On August 9, 2023, President Biden signed Executive Order (E.O.) 14105, “Addressing United States Investments in Certain National Security Technologies and Products in Countries of Concern,” directing the Department of the Treasury to impose regulations on U.S. persons or entities engaged in transactions involving certain technologies and products that pose a threat to the national security of the United States.
This much-anticipated E.O. identifies three broad categories of technologies and products to be covered by a new outbound investment program: semiconductors and microelectronics; quantum information technologies; and certain artificial intelligence systems. E.O. 14105 further identifies China (including its Special Administrative Regions of Hong Kong and Macau) as a “country of concern” that is exploiting or possesses the ability to exploit U.S. investments in order to develop critical military, intelligence, surveillance, or cyber-enabled capabilities.
Following the announcement of E.O. 14105, Treasury issued an Advance Notice of Proposed Rulemaking (ANPRM), “Provisions Pertaining to U.S. Investments in Certain National Security Technologies and Products in Countries of Concern,” published in the Federal Register on August 14. Although the ANPRM provides guidance regarding the potential scope of the outbound investment program, it does not include draft regulatory language. Treasury has solicited comments from interested persons on how these regulations should be implemented.
We provide more detail about E.O. 14105 and the ANPRM below, along with potential implications for U.S. businesses and how to submit comments.
Executive Order 14105
E.O. 14105 declares a national emergency to deal with countries of concern advancing their military, intelligence, surveillance, and cyber-enabled capabilities through their exploitation of U.S. investment in foreign products and technologies. The E.O. directs Treasury to impose regulations
(1) Prohibiting U.S. persons from engaging in certain transactions involving certain technologies and products that serve as a national security threat to the United States (“prohibited transactions”); and
(2) Requiring U.S. persons to notify Treasury of certain transactions involving certain technologies and products that may threaten U.S. national security (“notifiable transactions”).
These regulations would pertain to transactions involving covered foreign persons, defined as persons or entities located in or subject to the jurisdiction of a country of concern. They specifically target three broad categories of high-level technologies and products, selected due to their critical role in developing advanced military, intelligence, surveillance, and cyber-enabled capabilities:
(1) Semiconductors and microelectronics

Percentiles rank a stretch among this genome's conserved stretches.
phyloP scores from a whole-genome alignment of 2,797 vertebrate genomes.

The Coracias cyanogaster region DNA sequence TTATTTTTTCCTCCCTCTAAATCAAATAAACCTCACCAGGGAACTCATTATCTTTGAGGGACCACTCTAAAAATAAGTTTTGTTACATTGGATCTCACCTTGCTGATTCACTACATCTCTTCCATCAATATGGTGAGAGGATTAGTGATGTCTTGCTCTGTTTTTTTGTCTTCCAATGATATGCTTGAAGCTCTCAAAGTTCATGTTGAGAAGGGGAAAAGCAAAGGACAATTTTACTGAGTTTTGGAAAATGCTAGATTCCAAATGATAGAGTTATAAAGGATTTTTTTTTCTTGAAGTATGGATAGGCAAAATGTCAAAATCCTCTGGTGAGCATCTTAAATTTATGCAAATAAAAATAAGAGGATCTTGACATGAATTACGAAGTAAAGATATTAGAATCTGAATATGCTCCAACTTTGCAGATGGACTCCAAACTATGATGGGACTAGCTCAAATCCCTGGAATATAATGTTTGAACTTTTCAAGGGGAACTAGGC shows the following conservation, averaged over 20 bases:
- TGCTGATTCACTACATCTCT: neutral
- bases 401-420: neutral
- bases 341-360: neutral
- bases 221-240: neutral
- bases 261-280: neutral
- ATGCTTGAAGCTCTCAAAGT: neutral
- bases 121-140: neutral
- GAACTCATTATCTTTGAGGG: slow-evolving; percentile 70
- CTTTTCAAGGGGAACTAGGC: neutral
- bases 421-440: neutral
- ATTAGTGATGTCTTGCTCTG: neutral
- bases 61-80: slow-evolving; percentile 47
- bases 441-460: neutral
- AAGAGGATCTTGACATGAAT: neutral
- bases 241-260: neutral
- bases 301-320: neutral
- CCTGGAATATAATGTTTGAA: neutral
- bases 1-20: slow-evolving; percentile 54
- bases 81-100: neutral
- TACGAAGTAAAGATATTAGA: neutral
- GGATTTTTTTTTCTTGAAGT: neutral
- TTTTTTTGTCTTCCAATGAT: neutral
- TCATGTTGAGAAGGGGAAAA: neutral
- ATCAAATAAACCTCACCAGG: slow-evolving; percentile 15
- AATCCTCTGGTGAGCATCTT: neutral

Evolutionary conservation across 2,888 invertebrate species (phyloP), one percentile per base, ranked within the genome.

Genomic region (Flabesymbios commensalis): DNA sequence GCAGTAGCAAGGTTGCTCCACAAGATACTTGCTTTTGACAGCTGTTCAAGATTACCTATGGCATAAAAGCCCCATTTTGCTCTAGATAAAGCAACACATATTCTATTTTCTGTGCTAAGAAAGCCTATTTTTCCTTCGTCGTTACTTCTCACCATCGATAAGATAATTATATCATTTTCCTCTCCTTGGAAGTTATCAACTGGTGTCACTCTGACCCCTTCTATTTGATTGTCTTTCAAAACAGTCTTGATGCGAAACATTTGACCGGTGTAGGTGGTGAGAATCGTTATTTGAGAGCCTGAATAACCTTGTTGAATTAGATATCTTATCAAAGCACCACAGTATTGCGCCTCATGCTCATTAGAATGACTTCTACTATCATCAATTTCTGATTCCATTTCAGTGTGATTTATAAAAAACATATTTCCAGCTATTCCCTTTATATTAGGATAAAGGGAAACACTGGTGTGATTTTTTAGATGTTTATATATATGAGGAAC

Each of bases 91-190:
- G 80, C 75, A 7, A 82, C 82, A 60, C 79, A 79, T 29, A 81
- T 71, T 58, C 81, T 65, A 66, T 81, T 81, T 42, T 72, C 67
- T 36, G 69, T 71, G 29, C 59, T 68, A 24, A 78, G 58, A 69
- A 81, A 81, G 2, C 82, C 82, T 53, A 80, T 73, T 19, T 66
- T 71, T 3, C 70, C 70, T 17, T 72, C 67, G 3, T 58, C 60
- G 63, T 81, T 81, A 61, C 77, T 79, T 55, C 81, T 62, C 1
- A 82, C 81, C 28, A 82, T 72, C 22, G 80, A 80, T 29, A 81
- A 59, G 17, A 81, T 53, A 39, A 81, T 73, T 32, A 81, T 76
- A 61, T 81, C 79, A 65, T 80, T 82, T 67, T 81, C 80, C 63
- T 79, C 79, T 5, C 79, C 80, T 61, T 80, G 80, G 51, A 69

(2) Quantum information technologies
(3) Artificial intelligence (AI)
Currently, only China has been identified as a country of concern, although additional countries may be added in future.
Treasury’s Advance Notice of Proposed Rulemaking
The ANPRM outlines Treasury’s proposed implementation of the outbound investment program. Notably, Treasury has indicated that the program is not intended to result in case-by-case review of all U.S. outbound investments. Rather, outbound investment review is a component of a broader strategy towards China that will allow the United States to address the intangible benefits associated with investment that are not addressed by existing export controls and inbound investment tools. Treasury has been tasked with establishing the specifics of this program, which includes determining the transactions to be covered and identifying the specific technologies and products to be covered.
Treasury is soliciting public comment on numerous aspects of the outbound investment program, including, but not limited to, the scope of transactions covered by the programs and which transactions should be prohibited or subject to notification:
- Covered transactions
- The current proposed definition of “covered transactions” focuses on types of transactions that could convey intangible benefits, specifically “a U.S. person’s direct or indirect (1) acquisition of an equity interest or contingent equity interest in a covered foreign person; (2) provision of debt financing to a covered foreign person where such debt financing is convertible to an equity interest; (3) greenfield investment that could result in the establishment of a covered foreign person; or (4) establishment of a joint venture, wherever located, that is formed with a covered foreign person or could result in the establishment of a covered foreign person.”